A Wit Exceeded Only By His Coiffure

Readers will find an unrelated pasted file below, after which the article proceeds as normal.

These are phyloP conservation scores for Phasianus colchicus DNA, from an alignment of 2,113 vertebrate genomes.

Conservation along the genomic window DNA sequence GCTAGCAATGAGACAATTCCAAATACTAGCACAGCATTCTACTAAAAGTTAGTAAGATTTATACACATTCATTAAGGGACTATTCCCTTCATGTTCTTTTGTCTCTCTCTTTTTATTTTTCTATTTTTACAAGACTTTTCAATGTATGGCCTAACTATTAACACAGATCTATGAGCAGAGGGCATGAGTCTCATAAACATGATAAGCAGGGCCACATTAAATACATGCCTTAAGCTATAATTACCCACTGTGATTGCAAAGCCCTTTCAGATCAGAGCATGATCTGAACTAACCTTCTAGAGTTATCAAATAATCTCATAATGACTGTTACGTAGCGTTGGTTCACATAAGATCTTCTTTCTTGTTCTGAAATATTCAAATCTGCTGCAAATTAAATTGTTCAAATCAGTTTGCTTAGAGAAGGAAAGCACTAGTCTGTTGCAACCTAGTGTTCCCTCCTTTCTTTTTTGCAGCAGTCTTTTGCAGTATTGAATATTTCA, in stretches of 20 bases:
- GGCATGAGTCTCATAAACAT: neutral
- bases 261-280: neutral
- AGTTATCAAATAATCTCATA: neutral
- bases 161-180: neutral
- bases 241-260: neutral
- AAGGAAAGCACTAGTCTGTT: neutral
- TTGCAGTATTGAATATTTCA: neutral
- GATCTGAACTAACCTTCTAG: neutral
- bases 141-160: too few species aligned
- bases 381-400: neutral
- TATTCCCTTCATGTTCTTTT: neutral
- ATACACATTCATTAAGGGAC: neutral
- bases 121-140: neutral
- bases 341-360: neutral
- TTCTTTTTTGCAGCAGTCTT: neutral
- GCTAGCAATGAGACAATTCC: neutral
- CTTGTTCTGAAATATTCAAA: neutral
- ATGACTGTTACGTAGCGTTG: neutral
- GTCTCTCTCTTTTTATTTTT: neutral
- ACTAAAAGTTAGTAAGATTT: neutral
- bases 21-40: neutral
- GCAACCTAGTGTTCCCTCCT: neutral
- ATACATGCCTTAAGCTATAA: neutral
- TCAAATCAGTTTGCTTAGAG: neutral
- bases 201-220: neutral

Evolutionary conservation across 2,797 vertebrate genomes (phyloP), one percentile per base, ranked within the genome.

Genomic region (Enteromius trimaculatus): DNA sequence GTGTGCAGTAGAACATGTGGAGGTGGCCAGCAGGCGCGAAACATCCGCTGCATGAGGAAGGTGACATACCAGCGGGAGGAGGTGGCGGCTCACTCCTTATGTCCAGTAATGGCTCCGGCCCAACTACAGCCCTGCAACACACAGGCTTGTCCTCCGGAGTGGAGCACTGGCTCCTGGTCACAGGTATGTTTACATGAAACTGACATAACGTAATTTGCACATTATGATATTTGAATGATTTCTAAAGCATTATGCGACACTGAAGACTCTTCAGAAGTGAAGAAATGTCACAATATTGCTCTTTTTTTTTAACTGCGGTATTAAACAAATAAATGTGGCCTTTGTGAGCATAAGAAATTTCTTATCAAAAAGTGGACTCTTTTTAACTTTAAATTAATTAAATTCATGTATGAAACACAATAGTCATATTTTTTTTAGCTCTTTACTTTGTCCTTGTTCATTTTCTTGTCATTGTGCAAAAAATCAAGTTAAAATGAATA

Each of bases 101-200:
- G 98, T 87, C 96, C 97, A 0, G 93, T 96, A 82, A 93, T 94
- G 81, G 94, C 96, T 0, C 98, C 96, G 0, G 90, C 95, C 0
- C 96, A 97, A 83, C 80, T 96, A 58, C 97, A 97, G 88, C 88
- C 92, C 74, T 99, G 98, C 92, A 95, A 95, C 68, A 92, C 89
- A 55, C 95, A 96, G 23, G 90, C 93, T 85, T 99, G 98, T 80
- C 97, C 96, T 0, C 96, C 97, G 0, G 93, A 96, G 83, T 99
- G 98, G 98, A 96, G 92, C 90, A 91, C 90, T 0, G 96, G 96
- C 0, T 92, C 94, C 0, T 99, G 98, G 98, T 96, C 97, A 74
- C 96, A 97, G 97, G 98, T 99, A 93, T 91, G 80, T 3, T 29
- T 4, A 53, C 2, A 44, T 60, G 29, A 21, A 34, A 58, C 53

I was waiting for the shuttle this morning when it struck me–an idea, I mean, not the shuttle. We talk a lot here at the Acton Institute about how economics needs morality and morality needs economics; or, as Fr. Sirico phrased it in his NRO salute to Ed Opitz, “Christianity qua Christianity [offers] no specific economic model any more than economics qua economics has any specific moral model to proffer—which is precisely why they both need each other.” I’ve thought of a powerful illustration of this idea–though I am sure I’m not the first to make the connection–and it has been sitting unassumingly on my bookshelf at home, an essay in almost every freshman literature textbook: Jonathan Swift’s A Modest Proposal. This work offers a very efficient, well-planned, and minutely-detailed cure for the hunger of the Irish: let them eat their young. And as I am sure most of our readers know well this work as a prime example of the power of satire, I think it also a great (and gruesome) primer to the idea of economics without the guiding hand of morality. Just a thought. Off to lunch.